An alternate ending to The Outsiders
by Barbara Hill

The silence in the chamber was almost palpable as Catherine watched Father minister to Vincent's wound. Closing his medical bag, the tunnel patriarch turned to nod worriedly at her, and even in the dim candlelight she could see the look of helplessness that clouded his eyes.  His last conversation with Vincent regarding the vicious outsiders flashed through his mind, and Father reluctantly accepted his share of the responsibility in the tragic outcome of the situation. Knowing the deep seated regret and guilt Vincent was feeling, he only hoped Catherine could help him overcome this latest attack of senseless violence that had once again put their world in peril.

Leaning heavily on his cane, Father turned to leave. He paused a moment at Vincent's side, as if wanting to say something, anything that would help, but was unable to find the right words. Catching Catherine's gaze, he nodded, his eyes imploring her to help his son, and left without a single word of reproach.

Catherine gazed down at Vincent, waiting for a reaction. Any reaction. She could feel his despondency, his shame, and wanted desperately to help him overcome the myriad of emotions battling within his tired mind. But Vincent would not, or could not, look at her.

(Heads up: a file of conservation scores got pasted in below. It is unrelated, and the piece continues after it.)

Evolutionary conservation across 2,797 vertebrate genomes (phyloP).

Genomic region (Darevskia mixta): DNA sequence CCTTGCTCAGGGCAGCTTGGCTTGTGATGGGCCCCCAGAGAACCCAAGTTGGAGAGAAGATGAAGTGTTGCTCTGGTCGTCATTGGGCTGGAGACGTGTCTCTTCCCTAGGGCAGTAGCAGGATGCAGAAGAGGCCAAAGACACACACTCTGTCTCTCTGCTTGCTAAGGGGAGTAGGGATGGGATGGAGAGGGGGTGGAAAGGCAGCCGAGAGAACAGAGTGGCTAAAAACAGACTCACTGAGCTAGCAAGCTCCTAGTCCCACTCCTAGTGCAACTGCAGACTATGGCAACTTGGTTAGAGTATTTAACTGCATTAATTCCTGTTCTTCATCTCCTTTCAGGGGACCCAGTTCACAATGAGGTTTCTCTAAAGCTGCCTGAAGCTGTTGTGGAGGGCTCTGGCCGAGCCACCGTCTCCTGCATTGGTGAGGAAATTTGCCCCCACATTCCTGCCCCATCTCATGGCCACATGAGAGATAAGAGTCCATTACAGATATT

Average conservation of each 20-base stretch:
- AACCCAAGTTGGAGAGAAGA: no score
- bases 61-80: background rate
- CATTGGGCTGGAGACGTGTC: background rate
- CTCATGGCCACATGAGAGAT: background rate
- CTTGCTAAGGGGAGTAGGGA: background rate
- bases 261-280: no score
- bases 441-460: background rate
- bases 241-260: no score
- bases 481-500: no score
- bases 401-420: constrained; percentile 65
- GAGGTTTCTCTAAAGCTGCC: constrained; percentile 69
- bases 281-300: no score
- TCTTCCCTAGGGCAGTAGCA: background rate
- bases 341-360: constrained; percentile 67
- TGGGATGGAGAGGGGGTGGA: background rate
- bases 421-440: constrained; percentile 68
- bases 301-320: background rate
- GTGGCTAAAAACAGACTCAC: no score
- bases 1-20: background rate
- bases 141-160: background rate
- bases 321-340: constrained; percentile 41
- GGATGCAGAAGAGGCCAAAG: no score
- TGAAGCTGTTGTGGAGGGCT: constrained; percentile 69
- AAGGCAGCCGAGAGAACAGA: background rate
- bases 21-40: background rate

"Talk to me, Vincent."

"Nothing to say."

"What you did . . . was necessary." She could tell he did not believe her, or perhaps could not believe her.

"Let me share your pain." Her soft voice pleaded, finally reaching him through the foggy haze that had engulfed him since the attack.

Shaking his head slowly, Vincent reluctantly looked up into the eyes he had been desperately trying to avoid. In their tear-filled depths, he saw sadness and a small trace of the fear she had experienced, and once again he felt a sharp pang of remorse for what had happened. He tried to look away, but could not. Because in those eyes he also saw something that surprised and confused him, but also gave him hope. Expecting to find condemnation and disgust, he found instead only love and understanding -- a look he desperately needed and wanted, but could not readily accept.

"How can you look at me?"

"Because I know you. I know who you are."

His heart fluttered with a small glint of hope, but the look he gave her was filled with
sadness and utter disillusion. Painfully, he once again tore his gaze from hers, unable to accept her words.

"You don't know me."

"Vincent . . . there are dark places in all of us."